I’m probably a natural pessimist when it comes to fortune (financial or otherwise), but many of us are not going to be better off next year than we were four years ago. All over the place you hear anecdotes about how people have stopped shopping for cars and handbags and home improvement items at Lowe’s. This makes me feel like a contrary, because I’m doing some modest redecorating (new paint, new floors, etc). It’s not because I’m flush with cash, or contemplating trying to put my house on the market; just a realization that I’m going to have to live here through this at least, and if I don’t make the house feel a little fresher and more attractive on the inside, then, psychologically, a bad economy going to be that much harder to get through. I’m told this is common behavior in times of uncertainty, some sort of nesting instinct.
Now it’s easy to say “told you so” about the latest DestiNY development — Bob Congel is crying uncle on the big new Beanstalk Arms, allegedly over having trouble finding financing. (Things are indeed tough all over, but one wonders why DestiNY — surely a very well-known and well-vetted project in banking circles — has been supposedly denied financing, even in this challenging economic climate. Could it be that businessmen outside of Onondaga County’s kiddie pool also question the sanity of 1,300 hotel rooms on the shore of a polluted lake?)
True, deals are going sour everywhere; and Syracuse may not even be really as bad off as some of the more benighted exurbs of California or Arizona these days. But I still think people in Syracuse refuse to acknowledge the local badness that has been going on for years. Maybe it is a self-protective mental strategy borne of the harsh winters. But it’s also true that people trapped in dysfunctional situations have a real gift for never saying die. You can pound on their grasping fingers with a hammer and they will just keep hanging on to the precipice, clinging to a grim hope that, even if something good doesn’t happen to them — no helping hand outstretched their way — something bad will happen to the forces that are exploiting or generally making life difficult for them. In a way, it’s magical thinking. But how can you condemn it wholly, when at least once per year (every spring with the snowmelt), the strategy has been known to work?
It could be that the helping hand is here, and trying to pry the feverish fingers off the cliff to facilitate a miraculous rescue. If so, then what we have here is a failure of trust, and that’s a potentially mortal wound not easily healed. A lack of trust is a soul-deep dilemma, not just between one business party and another, or between two or more kinds or classes of citizens, but between a person and their God, or between a community and its better angels.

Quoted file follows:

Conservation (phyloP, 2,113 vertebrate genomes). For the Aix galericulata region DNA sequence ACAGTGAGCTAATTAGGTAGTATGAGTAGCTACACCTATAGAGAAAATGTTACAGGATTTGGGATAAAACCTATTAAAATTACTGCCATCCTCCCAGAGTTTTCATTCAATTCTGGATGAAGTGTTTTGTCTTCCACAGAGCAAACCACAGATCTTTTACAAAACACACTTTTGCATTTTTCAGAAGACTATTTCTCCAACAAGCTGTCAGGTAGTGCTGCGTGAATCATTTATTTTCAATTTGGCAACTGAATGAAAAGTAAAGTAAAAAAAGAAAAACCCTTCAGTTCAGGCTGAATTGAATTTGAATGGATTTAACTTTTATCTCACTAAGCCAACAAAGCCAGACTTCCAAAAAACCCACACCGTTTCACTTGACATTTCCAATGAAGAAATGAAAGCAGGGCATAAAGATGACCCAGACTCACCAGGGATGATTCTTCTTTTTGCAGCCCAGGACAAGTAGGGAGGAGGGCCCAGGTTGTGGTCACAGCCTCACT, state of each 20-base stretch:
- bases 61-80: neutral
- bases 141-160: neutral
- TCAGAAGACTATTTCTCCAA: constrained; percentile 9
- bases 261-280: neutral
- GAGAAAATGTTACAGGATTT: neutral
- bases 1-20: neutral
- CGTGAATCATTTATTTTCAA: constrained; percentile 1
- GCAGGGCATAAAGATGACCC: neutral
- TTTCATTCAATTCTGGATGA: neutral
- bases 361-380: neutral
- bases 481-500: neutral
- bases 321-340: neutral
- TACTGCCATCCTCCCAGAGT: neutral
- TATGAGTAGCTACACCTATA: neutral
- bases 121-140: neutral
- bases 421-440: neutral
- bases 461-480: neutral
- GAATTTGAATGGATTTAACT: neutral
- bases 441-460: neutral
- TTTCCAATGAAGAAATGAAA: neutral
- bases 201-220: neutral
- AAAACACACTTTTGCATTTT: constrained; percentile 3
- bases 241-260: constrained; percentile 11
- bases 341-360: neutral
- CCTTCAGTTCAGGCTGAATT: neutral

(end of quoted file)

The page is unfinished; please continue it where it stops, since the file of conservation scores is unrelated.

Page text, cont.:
And this community is pretty far gone into those depths.
Trust has to be earned; you can’t just sweep into town with a Powerpoint presentation or a drum-banging parade and expect a seriously trust-challenged community to hand it over to you. Hectoring the people over their lack of enthusiasm does not inspire trust either.
Recent years of civic can-do-ism — of which Congel’s plans/schemes are legitimately part — have been equal parts pure vision and irrational froth. Money makes everything better, but paradoxically makes everything worse. Easy money helps a pure vision, but also can turn those visions silly and self-important, particularly in the corrupted financial system this nation and world have been operating in especially for the last decade. This froth has come from a certain illusion of wealth (what is happening to those billions of writedowns? where did this money go?) that has only recently trickled down to our humble and overlooked corner of the country.
Some of the circuses, as marvelous as they’ve been, are going to be rolling up the tents and leaving town in the not too distant future, following the money, as circuses do. Left behind will be just “us” (in all our lack of trust for each other), and no small measure of conflicted feelings of relief (at yet another passover), tinged with disappointment.
The trick before us now, as the money goes away (and it is going away now, in all its various forms — even if some people haven’t seen the writing on the wall), is to seize the moment and correctly separate those visions worth keeping, from the sheer exuberant nonsense. The temptation to throw out baby with bathwater will be very strong. But they have been intertwined together for so long, that the act of separating them out is going to be very difficult and complicated. And that’s the sort of work that only people who trust each other can do.